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Peter Schuh coaches project teams and conducts trainings in the adoption and improvement of agile practices and techniques. He excels in both agile and traditional development environments (such as waterfall, heavy process and fixed cost). Peter is also the author of "Integrating Agile Development in the Real World," a field guild for software development professionals who aim to deliver useful and usable software in a timely manner. Peter is a DZone MVB and is not an employee of DZone and has posted 19 posts at DZone. You can read more from them at their website. View Full User Profile

Defensive Scrum Is NOT Agile

05.25.2010
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The business side of the house can be difficult at times. They can challenge our estimates, claim that work is not half as difficult as we make it out to be, drop last minute delivery requests in the middle of our development cycle, and even (in occasional fits of complete frustration) threaten to offshore the lot of us.

So, what’s a lowly, victimized development department to do?

Turn to Scrum, of course. And play defense. Specifically:

  • Recruit ScrumMasters to protect the teams.
  • When the new ScrumMasters wants to discuss what’s right for the company, stress that the ScrumMasters were hired to protect the teams.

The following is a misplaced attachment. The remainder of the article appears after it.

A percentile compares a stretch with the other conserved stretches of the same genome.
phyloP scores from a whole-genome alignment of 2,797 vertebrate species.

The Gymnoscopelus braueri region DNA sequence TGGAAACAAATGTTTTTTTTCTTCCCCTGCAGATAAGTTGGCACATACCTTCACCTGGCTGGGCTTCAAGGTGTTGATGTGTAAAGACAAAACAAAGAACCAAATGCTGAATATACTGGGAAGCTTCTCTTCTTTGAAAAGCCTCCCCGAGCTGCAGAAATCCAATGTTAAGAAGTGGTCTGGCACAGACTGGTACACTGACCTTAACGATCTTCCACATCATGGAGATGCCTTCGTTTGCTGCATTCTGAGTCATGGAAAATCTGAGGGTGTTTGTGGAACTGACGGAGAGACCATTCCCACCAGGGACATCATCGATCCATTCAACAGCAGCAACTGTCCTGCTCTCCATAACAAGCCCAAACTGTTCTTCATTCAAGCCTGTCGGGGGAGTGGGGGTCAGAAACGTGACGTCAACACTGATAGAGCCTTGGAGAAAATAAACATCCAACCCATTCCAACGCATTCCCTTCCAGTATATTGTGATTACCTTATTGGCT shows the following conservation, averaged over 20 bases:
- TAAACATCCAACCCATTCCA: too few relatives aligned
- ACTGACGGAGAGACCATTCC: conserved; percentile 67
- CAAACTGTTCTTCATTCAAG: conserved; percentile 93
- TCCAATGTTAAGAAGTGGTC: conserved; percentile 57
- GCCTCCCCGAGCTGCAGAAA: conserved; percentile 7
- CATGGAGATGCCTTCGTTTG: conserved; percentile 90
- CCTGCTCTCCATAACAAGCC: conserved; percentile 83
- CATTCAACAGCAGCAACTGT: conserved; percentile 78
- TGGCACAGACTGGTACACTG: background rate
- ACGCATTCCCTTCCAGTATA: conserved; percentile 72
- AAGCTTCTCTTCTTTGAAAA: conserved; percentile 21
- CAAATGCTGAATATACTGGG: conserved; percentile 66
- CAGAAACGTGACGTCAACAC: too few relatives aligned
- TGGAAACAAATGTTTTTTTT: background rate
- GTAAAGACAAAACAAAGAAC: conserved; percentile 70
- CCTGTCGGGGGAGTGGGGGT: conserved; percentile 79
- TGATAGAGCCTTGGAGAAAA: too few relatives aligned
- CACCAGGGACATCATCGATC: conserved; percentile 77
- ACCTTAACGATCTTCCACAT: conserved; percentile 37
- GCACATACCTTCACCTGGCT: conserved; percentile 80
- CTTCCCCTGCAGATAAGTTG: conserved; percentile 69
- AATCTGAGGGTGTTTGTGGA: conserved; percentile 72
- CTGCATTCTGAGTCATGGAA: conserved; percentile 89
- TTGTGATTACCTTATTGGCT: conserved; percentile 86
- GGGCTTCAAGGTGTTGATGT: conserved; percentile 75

• Grab a hapless business person, hand him a Black Book, crown him product owner, and tell him his number one priority is to live PivotalTracker.
  • The Product Owner’s number two priority is to communicate every user need in the “as a … I want … so that” story template.
  • Threaten to take the teams on strike until there are 100 storied story points prioritized in the backlog.
  • Go flash mad the fifth time someone asks “what’s a story point worth?”
  • Remind business people that chickens are not allowed to speak at daily meetings.
  • Deflect complication and nuance by declaring big business ideas as too epic in nature to consider for development.
  • Threaten to abend the sprint every time the business wants to change something.
  • Demand that the ScrumMasters protect the teams by ensuring they are capped at forty-hour work weeks. Ignore the fifty-plus-hour work weeks that are saddled upon on the ScrumMasters. Scoff at the difficult working conditions of the business users.
  • Finally, don’t forget to whine vociferously that the business doesn’t get scrum.

You could call this Scrum. I wouldn’t. I’d call it an anti-practice.

Whatever you do, please don’t call it agile.

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Published at DZone with permission of Peter Schuh, author and DZone MVB. (source)

(Note: Opinions expressed in this article and its replies are the opinions of their respective authors and not those of DZone, Inc.)

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Daniel Lourenço replied on Thu, 2010/05/27 - 8:04am

Great article Peter. One of the cornerstones of Agile is having "People over Processes". You are right - even if using Scrum, a "Scrum obsessed" team is _not_ an "Agile team".

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